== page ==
In the evening of this first day the mothers were closed-up again in their nest box for the whole night and the first two chicks were replaced by the four one-day-old test chicks that would then stay with the females for the whole breeding period. This double induction procedure ensures that all mothers are already maternal before having to foster the experimental chicks so that their influence on the chicks is not related to latency of expression of maternal behaviour. A total of 88 chicks were used for the pre-induction and 144 chicks were used for the induction. Chicks brooded by young females are noted C-Y and chicks brooded by elder females are noted C-O. As the natural brooding period lasts 11 days after hatching [34], we recorded the interactions between mothers and chicks from post-hatch day (hereafter PHD) PHD 2 to PHD 11 (fig. 1). Then, mothers were separated from chicks and chicks’ reactions to this separation were recorded. Chicks then remained with their siblings for two more weeks during which the fearfulness and the social motivation of two chicks from each cage were evaluated. Chicks were randomly chosen and sex ratios did not differ between C-Y and C-O (χ2 = 0.003, df = 1, p>0.05).

Observations of maternal behavior.

Maternal behaviour was recorded on PHD 2, PHD 3, PHD 5, PHD 7 and PHD 9. We evaluated maternal behaviour using both instantaneous scans samplings to establish mother’s time-budgets, associated with focal animal sampling to note rare behaviours. The observer was placed behind a one-way mirror.

Instantaneous scan sampling

Each day we recorded 40 scans at 6-minute intervals: 20 scans in the morning and 20 in the afternoon. For each scan, we recorded whether the mother was warming chicks and if she was we recorded her posture and how many chicks were being warmed. We also recorded the distance between each chick and its mother and the mother’s activity. We recorded whether chicks were warming one another. The behavioural traits recorded are defined in table 1. Data were sampled using an ipod Touch (Apple©) and the application “scan sampling” (Vincent Richard ©).

Table 1. Parameters and definition of behavioural traits recorded during the scan sampling observation sessions.

Focal sampling

Each cage was observed for two 4-minute sessions. The entire behavioural sequence of the mother was recorded. We also recorded additional traits that included contact breaks between chicks and their mother, who initiated the break (mother/chick), posture changes and trampling chicks.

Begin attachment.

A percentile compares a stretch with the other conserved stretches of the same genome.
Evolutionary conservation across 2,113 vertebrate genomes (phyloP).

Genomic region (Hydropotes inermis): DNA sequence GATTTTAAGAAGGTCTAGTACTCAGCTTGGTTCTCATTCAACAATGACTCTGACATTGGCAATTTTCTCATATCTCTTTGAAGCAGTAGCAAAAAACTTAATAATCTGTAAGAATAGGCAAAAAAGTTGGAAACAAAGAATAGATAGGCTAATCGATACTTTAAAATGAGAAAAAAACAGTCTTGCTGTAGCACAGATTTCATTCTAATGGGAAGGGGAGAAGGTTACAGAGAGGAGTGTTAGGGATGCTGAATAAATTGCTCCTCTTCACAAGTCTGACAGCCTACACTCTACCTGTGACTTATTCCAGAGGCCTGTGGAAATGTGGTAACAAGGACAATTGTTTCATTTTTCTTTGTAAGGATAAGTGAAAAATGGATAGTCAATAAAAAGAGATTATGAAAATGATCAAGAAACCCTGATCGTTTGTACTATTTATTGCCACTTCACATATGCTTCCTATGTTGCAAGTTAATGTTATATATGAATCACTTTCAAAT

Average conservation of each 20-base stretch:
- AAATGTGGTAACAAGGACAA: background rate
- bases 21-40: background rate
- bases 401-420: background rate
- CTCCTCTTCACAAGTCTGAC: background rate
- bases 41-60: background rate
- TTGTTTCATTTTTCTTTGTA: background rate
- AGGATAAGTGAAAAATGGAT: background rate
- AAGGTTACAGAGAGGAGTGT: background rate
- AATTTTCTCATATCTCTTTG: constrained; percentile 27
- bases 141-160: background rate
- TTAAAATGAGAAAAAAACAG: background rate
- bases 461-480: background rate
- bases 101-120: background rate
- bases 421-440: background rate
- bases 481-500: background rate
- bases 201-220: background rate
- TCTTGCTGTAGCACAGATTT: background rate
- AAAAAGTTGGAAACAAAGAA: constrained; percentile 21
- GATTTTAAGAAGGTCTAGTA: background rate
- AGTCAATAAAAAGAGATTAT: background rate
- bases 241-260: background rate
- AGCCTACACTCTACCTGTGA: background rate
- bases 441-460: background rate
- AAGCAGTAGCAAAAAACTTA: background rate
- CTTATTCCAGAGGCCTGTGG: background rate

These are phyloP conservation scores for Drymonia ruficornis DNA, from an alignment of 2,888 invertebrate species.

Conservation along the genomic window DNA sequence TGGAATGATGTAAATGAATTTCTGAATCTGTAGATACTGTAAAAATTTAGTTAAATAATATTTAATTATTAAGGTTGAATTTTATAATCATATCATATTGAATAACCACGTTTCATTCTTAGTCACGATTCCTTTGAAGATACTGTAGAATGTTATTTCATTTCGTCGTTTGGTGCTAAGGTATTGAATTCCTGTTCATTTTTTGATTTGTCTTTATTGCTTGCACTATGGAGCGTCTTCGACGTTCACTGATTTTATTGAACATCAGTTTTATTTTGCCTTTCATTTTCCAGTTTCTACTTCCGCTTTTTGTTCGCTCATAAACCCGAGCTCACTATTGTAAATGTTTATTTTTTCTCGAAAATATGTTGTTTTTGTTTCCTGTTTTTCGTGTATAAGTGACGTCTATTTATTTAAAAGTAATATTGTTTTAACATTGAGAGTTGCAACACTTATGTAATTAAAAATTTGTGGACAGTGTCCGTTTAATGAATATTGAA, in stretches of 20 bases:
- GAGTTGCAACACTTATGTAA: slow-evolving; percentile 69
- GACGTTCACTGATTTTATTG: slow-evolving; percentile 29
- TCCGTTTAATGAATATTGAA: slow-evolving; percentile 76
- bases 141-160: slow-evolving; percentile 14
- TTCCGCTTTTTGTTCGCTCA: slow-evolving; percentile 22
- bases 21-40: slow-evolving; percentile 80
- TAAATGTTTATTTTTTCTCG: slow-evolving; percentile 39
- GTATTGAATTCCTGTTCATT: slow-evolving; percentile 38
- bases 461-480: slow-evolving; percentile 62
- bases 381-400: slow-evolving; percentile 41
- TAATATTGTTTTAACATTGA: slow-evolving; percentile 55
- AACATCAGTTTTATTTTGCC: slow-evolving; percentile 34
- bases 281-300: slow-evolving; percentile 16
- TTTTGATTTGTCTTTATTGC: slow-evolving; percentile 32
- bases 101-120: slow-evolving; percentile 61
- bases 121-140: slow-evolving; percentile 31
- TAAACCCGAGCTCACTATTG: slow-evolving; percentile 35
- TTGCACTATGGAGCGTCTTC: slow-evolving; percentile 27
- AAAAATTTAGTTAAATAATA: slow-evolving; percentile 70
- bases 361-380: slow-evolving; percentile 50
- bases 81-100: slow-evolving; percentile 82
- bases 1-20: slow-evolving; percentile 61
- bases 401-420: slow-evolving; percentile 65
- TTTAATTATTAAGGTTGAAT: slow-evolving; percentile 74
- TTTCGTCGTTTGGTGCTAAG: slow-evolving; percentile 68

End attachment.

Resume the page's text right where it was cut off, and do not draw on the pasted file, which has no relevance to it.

Separation test

When the chicks were 10 days old (PHD 10), they were taken out of their cage away from their mother and the reactions of each mother was recorded during a 5-minute focal sampling. These data yielded the latency and frequencies of distress calls, of comfort behaviours such as resting or eating and the frequencies of all other behaviours.

Behavioural Characteristics of Foster Mothers and Chicks

Behavioural tests assessed levels of fearfulness and sociality of both mothers and chicks. Mothers were tested during their phase of habituation to their breeding environment. Chicks were tested after separation from their mothers (fig. 1). All observations except the reactions to humans were recorded behind a one-way mirror.

Fearfulness tests.

Tonic immobility test

This test followed the protocol described by Jones [35]. Tonic immobility (T.I.) is a reflexive response to a fear-inducing stimulus and response duration is positively correlated with fearfulness. Each test chick was removed from its cage and placed on its back in a U-shaped wooden cradle and held in this position for 10 seconds prior to release. The experimenter, placed out of the sight of the subject, recorded both number of induction(s) required to obtain a T.I. duration lasting at least 10 seconds, with a maximum of 5 inductions, and the duration of tonic immobility, with a maximum of 300 s. Zero s was scored when the subject never remained in T.I. for 10 seconds.

Emergence test